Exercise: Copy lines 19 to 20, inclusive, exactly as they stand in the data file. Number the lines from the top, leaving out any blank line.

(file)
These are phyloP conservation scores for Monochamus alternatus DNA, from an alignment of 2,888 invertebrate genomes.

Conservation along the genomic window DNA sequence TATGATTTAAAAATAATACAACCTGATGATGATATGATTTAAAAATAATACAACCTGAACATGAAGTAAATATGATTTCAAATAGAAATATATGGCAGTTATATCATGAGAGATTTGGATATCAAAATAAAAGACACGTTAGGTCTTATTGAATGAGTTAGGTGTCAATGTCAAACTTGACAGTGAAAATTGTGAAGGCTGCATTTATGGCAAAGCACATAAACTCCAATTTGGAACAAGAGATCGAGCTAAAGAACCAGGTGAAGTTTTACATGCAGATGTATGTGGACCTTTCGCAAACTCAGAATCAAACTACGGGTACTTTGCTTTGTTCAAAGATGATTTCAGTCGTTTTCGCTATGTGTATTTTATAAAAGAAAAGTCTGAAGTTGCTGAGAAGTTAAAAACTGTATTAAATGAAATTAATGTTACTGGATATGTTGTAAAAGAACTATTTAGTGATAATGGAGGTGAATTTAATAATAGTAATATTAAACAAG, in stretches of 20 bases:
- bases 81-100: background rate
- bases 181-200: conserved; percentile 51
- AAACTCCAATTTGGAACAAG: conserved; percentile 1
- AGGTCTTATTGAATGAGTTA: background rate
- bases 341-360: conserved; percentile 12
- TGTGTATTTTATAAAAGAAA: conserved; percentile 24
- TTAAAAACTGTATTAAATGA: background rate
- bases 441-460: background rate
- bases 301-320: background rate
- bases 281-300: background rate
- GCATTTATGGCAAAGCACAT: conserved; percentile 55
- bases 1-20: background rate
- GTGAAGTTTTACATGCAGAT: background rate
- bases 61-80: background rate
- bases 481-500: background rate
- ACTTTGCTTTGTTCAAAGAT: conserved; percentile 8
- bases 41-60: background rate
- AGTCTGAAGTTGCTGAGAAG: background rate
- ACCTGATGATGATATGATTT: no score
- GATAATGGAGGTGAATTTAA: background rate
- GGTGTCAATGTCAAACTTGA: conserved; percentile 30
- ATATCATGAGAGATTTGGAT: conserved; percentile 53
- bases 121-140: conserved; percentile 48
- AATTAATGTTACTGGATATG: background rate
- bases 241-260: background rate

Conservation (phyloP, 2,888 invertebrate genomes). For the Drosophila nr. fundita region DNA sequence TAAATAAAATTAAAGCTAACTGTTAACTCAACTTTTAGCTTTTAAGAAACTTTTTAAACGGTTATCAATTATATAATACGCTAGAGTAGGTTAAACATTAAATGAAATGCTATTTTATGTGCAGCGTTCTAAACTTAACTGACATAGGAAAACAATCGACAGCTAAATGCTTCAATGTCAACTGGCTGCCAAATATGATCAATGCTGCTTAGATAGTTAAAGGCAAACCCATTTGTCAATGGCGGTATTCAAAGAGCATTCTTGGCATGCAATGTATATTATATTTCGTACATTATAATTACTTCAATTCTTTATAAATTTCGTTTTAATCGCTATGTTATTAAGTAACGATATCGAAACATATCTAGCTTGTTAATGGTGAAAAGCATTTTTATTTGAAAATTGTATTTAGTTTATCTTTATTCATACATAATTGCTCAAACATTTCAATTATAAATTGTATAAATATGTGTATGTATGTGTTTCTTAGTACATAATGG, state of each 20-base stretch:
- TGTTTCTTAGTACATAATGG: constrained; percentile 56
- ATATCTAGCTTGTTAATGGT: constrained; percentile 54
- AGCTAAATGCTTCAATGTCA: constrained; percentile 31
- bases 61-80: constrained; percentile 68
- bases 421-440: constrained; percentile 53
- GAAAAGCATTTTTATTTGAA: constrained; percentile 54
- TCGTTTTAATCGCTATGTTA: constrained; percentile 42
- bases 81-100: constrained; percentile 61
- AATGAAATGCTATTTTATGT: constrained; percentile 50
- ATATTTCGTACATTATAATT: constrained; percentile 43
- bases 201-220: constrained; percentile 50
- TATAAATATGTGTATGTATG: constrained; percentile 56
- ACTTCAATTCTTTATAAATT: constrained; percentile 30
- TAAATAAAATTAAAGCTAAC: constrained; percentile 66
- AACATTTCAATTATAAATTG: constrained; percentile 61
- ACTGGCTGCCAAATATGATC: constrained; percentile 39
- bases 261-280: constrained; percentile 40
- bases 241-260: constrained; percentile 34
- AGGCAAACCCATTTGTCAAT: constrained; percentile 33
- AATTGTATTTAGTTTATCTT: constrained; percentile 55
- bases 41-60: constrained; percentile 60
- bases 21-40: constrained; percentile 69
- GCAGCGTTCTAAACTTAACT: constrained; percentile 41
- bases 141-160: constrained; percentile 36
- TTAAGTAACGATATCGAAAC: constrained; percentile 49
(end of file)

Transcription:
- bases 41-60: background rate
- AGTCTGAAGTTGCTGAGAAG: background rate